Mobile Payments in Brazil: Ready, Set, Go?

There is hope for the thousands of middle and low-income Brazilians who are currently demanding better services from their government. Last May, just as the protest movement was getting started, the Central Bank of Brazil issued the much awaited medida provisoria (MP) for mobile payments.  The bill establishes the regulatory framework to allow non-bank eMoney issuance; and while at the moment it is only a general directive that defines what constitutes a payments scheme, which actors can be involved (MNOs, digital wallet providers, card companies and merchant acquirers), and the ability of the central bank to regulate such schemes, it is already paving the way for a number of commercial partnerships to go to the market.

 Photo Credit:Olivier Bouebls

In the eyes of the financial inclusion community, Brazil is seen as a global leader in branchless banking, with one of the most extensive agent networks in the world.  However, 86% of its population is urban and some estimate that tens of millions of people live in urban areas with low-quality financial services, if any at all. In addition, when it comes to mobile payments,  it has been a sleeping giant, trailing behind countries like Colombia and Mexico which have seen already a number of  banks,  MNOs or joint-partnerships  launch innovative mobile financial services.

But what does this new bill really mean for Brazil’s 260 million connections: the fourth largest mobile market in the world and the largest in Latin America?  

Partnerships and pilots are in place, the environment is generally positive (protest movement aside), and consumers appear willing to try mobile payments.  According to Mastercard’s m-readiness index, 19% of Brazilians are willing to try mobile financial services. The mobile communications sector in Brazil is highly competitive:  The largest operator, Vivo, has a market share of 29%, followed by TIM (26%), Claro (24.5%) and Oi (18.5%). All four have officially developed some form of MFS solution.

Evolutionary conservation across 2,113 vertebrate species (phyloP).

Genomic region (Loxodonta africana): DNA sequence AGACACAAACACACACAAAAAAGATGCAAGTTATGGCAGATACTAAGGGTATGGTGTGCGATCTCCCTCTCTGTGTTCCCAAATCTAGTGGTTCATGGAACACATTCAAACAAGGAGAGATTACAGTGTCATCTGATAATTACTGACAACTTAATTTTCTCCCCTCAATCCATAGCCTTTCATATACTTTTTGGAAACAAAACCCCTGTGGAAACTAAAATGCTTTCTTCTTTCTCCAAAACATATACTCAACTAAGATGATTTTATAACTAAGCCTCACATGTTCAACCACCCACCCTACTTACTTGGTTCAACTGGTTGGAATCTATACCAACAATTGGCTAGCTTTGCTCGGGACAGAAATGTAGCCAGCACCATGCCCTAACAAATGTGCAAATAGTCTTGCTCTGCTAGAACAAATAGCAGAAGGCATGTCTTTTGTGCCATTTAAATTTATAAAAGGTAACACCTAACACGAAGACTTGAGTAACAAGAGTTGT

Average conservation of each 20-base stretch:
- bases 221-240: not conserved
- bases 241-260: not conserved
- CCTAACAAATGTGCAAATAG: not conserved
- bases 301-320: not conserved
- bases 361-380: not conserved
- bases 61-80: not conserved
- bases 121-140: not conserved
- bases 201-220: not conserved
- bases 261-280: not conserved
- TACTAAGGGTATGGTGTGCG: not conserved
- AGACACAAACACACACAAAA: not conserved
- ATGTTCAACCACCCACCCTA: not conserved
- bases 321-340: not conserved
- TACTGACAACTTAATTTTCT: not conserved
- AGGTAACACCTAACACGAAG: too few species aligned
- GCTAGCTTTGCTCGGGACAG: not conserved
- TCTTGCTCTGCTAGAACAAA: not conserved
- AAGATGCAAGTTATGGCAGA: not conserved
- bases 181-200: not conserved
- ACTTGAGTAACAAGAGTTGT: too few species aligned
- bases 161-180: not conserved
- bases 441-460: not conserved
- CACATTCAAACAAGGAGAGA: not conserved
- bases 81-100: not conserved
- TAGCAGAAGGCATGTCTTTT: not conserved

• Vivo formed a joint venture with MasterCard and went live right after the MP went into effect under the name of Zuum, becoming the first MNO to go to market. Zuum is now available in five cities in the state of São Paulo (Osasco, Sorocaba, Mogi das Cruzes, Jundiaí and Guarulhos) and in Belo Horizonte, capital of the state of Minas Gerais. 
  • Claro and Bradesco formed a partnership in October 2012 and announced plans for a mobile wallet in Q3 2013 and transactions via NFC in Q4. CGAP was directly involved in this project through its API work. (Click  here and here for more details)
  • Oi, Brazil's fourth largest operator has furthered it partnership with Banco do Brasil and Cielo to launch Oi Cartera, a wallet that allows users to make purchases in establishments that have teamed up with Cielo, one the largest acquiring networks in the country.
  • TIM announced a similar service following an agreement with Caixa and MasterCard in January 2013 to be available by 2014.

From conversations at the Central Bank, we have learned that one of the objectives of the payments bill is to create the "lightest" possible mechanism in terms of regulatory burden for commercial players, hoping it will translate into cheaper products and payment instruments that will reach low-income customers.  What is becoming evident is that when it comes to regulation Brazil seems to be taking the same path as Peru, (as opposed to Colombia and Mexico) as my colleague Xavier Faz blogged about recently.

To the relief of some, interoperability will not be mandated, but it is signaled as a goal further down the road, and any new service which receives a license will be required to have a clear roadmap of how it will eventually interoperate with the wider financial ecosystem.  This bill is the result of a 7 year-discussion between market players, government ministries and international institutions such as CGAP.   It took effect immediately after publication, but to become law, it must be first approved by Congress. (Click here for more information on the timeframe).

The question that remains is how much impact will this medida provisoria have on financial inclusion?  Perhaps the ones who will benefit the most will be online and mobile payment providers such as PayPal, PagSeguro; and startups such as Zoop, Akatus, and GoPay that are enthusiastically looking into opportunities in this space.

------- The author is part of the Technology and Business Model Innovation Team at CGAP.



04 February 2014 Submitted by Jake Grant (not verified)

Enjoyed the post.
Just a quick question regarding the statement, "To the relief of some, interoperability will not be mandated".

Is interoperability not a positive for the development of a mobile financial ecosystem? Who would the 'some' be in this scenario?


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